Having grown up in this area (the mountains west of the local in the book), I can say it is the true heart of America. Yet, the urbanites and suburbanites don't have a clue about life in rural America. This book starts to show the reader what is going on and what they should understand about place, family, and loyalties. And if you don't you will never even begin to realize the changes that have happened over the last half century in our country.

The author, a self described (cynically) "Godless-communist", who is from the area (Winchester, Virginia), moved away when young and then returned
older (and wiser?). He has the advantage of friends, local acceptance, and trust, as well a a family that can trace itself beck to the "scots-irish" immigration. He knows the history of the area well and the customs and behavior even better.

A must read for all (even for the right-wing and left-wing extremists, although the anti-gun advocates are going to have to swallow hard on the title inspired chapter). It's a good book, short, to the point, reasonably priced. READ IT !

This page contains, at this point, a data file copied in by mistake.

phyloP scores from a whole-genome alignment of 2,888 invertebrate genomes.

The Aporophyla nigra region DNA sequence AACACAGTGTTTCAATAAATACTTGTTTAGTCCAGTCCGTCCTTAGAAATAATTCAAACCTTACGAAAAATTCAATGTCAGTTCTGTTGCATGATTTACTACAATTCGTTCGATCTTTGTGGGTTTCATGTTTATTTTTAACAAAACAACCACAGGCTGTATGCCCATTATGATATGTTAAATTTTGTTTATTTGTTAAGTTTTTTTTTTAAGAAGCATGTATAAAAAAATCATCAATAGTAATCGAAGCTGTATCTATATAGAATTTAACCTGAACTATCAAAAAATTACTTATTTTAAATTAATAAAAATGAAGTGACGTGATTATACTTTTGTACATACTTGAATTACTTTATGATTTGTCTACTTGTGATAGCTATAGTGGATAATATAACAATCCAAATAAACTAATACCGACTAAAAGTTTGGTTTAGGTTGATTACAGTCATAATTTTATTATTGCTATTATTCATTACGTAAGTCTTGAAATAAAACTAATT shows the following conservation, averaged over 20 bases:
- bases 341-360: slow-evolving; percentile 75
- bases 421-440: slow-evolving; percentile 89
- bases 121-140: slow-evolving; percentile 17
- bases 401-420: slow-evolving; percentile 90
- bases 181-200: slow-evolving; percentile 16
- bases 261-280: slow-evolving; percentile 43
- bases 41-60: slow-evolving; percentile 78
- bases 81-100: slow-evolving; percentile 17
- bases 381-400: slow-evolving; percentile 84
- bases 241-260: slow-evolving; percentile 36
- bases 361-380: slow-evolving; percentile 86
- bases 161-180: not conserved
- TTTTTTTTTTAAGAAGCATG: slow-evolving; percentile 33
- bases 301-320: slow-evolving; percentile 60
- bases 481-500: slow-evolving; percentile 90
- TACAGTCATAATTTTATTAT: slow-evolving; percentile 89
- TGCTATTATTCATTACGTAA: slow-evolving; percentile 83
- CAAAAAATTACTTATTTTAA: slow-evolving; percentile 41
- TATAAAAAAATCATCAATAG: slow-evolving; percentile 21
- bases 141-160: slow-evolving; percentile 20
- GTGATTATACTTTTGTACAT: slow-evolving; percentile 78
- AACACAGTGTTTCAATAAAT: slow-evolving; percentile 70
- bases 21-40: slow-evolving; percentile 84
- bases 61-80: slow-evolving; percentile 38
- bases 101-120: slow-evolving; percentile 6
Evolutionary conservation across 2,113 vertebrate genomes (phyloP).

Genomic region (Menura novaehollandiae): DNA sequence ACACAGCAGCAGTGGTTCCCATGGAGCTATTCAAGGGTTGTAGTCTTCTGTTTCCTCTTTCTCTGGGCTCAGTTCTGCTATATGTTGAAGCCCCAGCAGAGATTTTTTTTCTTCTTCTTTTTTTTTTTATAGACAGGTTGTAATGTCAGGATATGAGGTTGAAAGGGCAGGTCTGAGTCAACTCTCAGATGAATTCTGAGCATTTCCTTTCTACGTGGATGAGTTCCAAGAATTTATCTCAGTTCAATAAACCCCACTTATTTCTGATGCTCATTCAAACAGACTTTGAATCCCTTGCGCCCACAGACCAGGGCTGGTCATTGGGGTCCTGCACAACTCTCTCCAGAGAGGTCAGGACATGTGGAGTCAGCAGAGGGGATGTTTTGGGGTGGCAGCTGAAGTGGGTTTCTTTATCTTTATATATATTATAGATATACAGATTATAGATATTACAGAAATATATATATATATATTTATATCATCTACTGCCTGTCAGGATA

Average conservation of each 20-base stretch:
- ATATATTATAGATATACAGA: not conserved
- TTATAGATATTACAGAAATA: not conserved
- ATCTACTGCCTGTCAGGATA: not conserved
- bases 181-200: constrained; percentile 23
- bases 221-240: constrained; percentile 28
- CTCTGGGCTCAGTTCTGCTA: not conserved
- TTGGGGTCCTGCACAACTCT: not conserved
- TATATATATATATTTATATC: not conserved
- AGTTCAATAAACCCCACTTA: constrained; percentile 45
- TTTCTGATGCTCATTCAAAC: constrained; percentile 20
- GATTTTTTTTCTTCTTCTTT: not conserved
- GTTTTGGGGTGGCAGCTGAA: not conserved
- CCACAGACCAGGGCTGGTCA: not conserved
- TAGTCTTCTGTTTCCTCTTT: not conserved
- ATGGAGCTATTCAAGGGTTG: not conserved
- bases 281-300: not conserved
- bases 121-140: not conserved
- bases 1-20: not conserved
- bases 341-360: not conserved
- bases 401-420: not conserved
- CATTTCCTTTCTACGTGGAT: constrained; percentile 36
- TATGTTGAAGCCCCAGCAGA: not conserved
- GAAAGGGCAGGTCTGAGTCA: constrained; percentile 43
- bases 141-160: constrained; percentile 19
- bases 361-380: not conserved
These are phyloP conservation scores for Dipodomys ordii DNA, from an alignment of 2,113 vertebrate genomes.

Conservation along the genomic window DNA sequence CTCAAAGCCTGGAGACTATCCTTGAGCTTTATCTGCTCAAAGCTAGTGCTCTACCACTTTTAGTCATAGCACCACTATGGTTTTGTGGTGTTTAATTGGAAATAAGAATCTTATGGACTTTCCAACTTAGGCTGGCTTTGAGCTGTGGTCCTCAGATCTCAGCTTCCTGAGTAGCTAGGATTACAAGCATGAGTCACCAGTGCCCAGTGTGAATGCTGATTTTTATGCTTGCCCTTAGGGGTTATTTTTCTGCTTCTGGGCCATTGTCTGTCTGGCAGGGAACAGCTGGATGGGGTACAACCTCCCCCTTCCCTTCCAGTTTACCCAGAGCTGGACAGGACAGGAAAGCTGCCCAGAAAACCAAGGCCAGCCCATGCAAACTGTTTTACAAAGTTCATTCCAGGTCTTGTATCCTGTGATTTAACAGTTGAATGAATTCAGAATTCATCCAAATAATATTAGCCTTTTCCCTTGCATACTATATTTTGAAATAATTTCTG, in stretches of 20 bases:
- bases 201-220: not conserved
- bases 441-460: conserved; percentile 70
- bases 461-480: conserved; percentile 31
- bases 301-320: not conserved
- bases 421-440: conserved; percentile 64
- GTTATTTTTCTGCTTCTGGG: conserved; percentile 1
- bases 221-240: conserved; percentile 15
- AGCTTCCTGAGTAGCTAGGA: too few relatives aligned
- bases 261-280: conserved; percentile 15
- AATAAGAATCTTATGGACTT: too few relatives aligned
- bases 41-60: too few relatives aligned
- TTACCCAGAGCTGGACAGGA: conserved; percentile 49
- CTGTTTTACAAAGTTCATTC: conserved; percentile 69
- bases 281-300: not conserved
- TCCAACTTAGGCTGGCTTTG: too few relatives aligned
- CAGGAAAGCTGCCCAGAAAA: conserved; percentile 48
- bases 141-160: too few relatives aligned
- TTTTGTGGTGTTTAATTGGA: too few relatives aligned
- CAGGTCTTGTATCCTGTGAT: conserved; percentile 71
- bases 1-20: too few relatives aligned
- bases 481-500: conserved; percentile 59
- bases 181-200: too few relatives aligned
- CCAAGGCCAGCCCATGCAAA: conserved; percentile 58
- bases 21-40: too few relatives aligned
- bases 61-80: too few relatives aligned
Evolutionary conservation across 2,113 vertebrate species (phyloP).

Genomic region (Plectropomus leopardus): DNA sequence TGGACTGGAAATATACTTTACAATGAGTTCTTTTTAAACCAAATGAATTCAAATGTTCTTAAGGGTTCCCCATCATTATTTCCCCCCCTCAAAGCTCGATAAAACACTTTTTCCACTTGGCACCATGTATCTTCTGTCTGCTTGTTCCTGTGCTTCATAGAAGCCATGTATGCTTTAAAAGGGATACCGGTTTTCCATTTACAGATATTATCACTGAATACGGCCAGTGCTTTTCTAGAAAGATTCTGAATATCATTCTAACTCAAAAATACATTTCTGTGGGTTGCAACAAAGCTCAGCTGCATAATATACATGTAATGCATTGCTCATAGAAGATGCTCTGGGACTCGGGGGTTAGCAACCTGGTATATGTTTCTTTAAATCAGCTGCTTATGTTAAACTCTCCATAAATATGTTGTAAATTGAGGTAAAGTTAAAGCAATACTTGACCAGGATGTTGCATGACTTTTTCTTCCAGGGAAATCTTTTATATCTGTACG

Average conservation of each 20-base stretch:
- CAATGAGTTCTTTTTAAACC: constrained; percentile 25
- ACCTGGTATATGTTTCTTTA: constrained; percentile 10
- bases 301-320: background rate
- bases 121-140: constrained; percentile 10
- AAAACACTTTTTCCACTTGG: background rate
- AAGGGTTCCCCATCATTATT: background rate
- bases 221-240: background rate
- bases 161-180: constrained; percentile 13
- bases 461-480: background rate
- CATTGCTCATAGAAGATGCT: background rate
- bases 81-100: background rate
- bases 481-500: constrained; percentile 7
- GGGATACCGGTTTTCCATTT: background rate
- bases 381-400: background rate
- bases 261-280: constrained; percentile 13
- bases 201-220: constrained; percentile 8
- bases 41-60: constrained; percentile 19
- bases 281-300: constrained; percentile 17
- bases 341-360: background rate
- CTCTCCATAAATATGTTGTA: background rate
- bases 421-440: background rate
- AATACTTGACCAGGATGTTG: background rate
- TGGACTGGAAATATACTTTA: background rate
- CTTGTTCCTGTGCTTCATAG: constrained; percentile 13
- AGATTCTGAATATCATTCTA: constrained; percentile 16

Other books worth reading: The Miners of Windber, Coal Run (novel, and Sister mine ( novels by Tania O'Dell), and various histories about the West Virginia Coal Wars.
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17 of 18 people found the following review helpful
5.0 out of 5 stars Soundbites & Regurgitations From the Homeotown, May 5, 2010
"Deer Hunting with Jesus" is Joe Bageant's account of returning to his hometown of Winchester, Virginia, after leaving many years prior. D.H.W.J. is a quick and easy read that notes several things many readers can relate to across the US. In addition to the attitudes Bageant observes, is one pertinent point: Bageant left, but the others in his hometown, stayed. Therein lies the issue.

In this book, there are many cultural elements of contemporary America. Bageant peppers this book with personal anecdotes, statistics, and polling data to aid his observations. The author is witty and makes the read enjoyable. This isn't about one man (the author) and one community (Winchester), but about many commonalities of the different regions of contemporary US society. Belief systems shaped by mainstream media, Dominionist Christian attitudes of superiority, and readily accepted Neo-Con foreign policy beliefs by those who work, live, and occupy bar stools at the "Royal."